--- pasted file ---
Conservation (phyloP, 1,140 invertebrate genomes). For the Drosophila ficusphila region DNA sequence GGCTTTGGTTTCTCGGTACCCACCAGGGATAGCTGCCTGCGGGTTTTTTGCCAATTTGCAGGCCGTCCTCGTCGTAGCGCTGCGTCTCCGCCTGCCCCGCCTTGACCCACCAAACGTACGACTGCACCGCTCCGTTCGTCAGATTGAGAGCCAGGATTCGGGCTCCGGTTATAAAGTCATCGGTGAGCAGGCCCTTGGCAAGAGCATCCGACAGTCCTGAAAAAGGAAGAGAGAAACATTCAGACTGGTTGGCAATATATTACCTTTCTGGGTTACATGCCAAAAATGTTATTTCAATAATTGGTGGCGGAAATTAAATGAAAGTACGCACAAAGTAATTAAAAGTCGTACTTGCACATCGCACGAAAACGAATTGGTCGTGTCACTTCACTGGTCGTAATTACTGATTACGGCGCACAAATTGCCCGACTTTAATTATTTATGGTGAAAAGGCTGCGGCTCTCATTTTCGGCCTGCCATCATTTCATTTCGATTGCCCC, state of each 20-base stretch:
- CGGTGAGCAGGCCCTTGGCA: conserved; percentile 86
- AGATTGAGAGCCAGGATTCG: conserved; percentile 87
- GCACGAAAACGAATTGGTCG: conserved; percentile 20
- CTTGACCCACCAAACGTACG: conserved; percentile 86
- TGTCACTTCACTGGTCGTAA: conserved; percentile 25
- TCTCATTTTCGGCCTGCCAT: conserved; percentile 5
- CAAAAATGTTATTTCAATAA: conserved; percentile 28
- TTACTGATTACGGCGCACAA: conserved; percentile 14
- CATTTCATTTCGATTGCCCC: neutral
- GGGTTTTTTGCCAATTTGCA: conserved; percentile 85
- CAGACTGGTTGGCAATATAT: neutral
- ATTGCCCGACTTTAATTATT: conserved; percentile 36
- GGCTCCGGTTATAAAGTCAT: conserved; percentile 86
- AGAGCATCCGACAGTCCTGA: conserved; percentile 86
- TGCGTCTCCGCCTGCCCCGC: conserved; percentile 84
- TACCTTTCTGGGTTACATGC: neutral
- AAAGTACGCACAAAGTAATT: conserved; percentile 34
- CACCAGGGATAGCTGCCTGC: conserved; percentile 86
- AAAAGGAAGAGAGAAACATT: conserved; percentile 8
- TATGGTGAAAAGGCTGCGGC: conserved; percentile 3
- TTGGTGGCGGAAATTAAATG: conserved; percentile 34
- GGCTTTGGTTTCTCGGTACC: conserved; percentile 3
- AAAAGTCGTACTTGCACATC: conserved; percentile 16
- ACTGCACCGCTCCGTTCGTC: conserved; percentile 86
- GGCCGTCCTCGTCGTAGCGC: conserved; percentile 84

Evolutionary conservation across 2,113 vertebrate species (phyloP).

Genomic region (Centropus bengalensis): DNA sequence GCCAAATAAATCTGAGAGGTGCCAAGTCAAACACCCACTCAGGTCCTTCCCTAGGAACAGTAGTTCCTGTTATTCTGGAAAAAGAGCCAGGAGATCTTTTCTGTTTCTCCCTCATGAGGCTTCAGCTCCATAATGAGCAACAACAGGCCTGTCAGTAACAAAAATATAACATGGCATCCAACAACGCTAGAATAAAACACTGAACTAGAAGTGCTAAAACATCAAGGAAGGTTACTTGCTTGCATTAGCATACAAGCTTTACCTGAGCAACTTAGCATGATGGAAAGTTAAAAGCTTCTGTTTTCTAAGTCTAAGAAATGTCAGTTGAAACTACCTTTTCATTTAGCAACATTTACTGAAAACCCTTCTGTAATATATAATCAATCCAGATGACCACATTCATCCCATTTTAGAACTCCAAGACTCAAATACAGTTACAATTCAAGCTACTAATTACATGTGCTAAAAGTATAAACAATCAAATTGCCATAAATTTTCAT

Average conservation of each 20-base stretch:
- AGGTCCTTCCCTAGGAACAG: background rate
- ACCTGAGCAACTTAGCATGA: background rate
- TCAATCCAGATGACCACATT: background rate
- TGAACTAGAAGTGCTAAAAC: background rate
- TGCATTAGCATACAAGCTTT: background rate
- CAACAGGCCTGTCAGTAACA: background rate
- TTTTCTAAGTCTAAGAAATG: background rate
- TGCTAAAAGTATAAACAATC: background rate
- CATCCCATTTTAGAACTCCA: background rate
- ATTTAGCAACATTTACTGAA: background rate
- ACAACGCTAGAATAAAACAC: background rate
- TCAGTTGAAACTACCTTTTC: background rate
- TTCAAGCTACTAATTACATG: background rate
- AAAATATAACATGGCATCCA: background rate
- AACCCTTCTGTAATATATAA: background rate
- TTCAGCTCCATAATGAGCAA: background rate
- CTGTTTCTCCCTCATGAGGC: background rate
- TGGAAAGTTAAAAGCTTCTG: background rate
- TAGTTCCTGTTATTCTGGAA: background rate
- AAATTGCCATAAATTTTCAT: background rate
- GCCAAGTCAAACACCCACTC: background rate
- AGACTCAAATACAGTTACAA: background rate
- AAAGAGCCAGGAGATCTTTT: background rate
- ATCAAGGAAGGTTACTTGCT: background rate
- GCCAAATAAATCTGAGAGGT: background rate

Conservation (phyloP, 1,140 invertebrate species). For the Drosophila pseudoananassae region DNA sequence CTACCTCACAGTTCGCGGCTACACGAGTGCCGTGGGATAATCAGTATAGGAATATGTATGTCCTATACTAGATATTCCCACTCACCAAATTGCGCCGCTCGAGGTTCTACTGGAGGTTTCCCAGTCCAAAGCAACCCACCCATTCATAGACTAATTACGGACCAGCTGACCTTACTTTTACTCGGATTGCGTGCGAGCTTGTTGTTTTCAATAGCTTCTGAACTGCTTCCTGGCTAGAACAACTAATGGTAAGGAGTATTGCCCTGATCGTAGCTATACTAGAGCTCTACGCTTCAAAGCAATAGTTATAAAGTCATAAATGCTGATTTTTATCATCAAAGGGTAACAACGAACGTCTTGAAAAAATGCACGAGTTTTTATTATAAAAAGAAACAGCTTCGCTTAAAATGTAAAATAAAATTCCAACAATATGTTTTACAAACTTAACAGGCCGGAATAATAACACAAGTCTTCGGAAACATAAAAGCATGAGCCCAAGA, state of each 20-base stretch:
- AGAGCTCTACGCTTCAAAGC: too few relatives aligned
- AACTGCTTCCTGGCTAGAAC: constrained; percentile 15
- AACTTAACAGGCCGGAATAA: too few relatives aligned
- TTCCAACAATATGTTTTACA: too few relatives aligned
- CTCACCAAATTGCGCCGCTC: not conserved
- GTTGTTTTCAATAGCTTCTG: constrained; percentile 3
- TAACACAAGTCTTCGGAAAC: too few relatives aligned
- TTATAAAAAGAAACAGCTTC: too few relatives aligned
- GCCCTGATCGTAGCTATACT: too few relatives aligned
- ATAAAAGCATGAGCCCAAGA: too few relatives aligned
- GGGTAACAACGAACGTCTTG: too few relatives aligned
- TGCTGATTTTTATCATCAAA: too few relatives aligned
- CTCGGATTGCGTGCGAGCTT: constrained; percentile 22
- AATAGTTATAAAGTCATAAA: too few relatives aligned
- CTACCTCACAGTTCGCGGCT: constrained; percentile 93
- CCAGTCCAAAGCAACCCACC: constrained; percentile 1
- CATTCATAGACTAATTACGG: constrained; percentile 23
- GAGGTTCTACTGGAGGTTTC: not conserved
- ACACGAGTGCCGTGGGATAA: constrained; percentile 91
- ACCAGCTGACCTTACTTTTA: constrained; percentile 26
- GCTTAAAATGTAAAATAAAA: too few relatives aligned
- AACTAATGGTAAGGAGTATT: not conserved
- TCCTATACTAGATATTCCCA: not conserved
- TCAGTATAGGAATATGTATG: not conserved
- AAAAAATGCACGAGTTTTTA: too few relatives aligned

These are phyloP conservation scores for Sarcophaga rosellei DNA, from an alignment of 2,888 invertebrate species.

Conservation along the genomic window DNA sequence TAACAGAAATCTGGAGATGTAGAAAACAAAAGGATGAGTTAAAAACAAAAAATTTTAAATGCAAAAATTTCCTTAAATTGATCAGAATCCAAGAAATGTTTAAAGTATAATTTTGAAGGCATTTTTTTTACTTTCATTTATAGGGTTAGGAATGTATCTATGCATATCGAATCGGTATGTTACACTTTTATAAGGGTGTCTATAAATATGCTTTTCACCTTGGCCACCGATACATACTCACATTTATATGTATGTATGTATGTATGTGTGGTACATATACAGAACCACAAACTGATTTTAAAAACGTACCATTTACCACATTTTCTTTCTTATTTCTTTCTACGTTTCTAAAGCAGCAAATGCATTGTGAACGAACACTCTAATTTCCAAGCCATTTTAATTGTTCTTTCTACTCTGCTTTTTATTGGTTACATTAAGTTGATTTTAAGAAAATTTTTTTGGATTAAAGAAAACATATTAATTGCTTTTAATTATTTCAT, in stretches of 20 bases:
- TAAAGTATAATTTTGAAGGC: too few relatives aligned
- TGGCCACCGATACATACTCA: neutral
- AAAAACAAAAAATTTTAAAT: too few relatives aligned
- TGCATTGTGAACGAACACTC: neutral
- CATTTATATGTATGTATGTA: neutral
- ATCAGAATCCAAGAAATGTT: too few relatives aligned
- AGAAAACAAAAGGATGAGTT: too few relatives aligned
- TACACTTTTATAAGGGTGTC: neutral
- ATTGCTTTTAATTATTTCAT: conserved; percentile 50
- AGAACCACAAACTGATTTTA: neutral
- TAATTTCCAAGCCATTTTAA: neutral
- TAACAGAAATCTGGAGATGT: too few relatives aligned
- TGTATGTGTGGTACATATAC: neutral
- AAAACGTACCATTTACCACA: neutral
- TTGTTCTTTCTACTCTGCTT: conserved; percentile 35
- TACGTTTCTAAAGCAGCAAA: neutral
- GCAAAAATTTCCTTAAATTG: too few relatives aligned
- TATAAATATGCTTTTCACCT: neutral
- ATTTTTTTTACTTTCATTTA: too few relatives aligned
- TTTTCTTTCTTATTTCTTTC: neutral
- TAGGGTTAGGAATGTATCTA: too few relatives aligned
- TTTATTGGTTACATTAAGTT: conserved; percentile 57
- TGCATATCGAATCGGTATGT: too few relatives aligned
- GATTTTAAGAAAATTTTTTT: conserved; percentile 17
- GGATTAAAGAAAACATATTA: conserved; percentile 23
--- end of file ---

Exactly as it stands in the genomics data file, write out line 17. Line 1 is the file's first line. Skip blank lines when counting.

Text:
- TACCTTTCTGGGTTACATGC: neutral